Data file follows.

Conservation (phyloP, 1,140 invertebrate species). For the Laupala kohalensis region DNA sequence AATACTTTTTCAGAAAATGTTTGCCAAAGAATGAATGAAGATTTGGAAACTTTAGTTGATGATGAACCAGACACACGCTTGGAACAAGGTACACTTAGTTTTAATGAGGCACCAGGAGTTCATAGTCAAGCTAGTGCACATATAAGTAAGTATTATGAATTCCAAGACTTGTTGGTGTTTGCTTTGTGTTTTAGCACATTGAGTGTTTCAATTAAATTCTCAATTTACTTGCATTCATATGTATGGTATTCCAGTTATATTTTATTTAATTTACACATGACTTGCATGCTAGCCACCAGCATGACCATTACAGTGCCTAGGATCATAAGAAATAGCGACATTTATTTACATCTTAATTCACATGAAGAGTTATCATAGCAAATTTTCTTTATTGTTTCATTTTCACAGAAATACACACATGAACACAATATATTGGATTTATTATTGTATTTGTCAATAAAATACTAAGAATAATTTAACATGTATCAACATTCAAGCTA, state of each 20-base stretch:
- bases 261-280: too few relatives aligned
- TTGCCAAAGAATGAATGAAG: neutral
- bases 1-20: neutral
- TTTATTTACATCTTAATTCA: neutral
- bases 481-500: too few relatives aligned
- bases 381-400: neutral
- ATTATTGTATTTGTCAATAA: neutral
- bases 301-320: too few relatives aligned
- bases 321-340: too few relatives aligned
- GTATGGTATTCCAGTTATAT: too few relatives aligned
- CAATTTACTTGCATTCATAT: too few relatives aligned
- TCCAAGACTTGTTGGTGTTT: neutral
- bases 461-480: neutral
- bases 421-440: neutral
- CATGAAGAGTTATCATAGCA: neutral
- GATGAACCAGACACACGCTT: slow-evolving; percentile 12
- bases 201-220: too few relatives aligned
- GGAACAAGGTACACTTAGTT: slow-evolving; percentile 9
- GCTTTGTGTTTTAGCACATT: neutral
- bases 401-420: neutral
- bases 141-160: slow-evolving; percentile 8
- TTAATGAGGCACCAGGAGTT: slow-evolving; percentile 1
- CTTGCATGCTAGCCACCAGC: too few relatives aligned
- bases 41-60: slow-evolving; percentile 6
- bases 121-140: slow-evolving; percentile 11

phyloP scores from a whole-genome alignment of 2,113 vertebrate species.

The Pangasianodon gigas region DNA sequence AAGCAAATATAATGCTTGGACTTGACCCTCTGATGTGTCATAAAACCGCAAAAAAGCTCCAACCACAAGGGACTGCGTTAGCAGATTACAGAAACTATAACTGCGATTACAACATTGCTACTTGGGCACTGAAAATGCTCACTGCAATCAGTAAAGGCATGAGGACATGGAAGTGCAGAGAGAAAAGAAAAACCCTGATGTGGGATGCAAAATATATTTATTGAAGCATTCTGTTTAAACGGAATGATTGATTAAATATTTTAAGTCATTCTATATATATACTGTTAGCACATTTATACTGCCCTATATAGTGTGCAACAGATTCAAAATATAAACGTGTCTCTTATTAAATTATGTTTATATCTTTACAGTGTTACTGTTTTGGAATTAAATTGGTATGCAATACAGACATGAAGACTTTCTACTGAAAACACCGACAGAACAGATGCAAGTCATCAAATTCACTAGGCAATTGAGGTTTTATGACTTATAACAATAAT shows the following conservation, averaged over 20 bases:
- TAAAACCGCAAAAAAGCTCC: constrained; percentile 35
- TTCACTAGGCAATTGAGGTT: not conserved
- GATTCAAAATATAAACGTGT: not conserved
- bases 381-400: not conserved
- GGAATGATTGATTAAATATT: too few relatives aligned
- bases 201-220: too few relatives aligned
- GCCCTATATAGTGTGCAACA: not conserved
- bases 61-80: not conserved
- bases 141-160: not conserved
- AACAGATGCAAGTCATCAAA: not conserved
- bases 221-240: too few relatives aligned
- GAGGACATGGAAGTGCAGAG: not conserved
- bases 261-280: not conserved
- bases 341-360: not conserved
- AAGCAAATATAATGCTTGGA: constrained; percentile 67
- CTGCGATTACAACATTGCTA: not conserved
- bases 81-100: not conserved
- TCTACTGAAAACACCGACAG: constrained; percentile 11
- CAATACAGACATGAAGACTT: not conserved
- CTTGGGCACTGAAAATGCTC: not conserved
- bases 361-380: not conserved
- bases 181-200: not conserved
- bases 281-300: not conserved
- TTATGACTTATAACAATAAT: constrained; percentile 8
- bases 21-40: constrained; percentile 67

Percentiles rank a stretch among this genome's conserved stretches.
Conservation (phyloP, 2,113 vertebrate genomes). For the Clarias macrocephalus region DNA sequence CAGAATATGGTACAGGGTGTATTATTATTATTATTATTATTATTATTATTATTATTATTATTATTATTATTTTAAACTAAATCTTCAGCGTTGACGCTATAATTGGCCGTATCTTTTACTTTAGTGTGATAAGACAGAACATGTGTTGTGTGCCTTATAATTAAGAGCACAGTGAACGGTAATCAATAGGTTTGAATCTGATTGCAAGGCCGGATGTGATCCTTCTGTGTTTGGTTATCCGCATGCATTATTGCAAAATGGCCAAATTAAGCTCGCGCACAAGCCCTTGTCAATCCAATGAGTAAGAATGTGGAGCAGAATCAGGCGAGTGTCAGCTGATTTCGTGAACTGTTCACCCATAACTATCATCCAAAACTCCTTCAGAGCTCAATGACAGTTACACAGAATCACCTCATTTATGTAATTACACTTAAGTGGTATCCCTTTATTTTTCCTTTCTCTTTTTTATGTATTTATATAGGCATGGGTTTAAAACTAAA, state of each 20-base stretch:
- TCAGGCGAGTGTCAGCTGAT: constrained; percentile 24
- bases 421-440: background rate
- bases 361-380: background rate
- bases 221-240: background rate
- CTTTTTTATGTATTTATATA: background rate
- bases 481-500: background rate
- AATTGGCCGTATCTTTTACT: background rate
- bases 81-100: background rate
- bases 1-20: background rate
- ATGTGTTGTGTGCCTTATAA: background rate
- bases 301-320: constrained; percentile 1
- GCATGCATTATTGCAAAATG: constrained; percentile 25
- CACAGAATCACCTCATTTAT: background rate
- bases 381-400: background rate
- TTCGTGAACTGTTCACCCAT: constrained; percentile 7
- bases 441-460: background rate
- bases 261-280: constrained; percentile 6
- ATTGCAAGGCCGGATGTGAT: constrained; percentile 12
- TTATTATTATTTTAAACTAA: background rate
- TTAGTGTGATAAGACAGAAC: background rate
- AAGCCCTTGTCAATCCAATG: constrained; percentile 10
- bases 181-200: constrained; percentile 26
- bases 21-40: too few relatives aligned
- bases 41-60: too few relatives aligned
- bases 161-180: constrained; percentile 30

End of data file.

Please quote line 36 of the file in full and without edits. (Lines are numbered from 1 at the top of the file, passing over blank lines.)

- bases 61-80: not conserved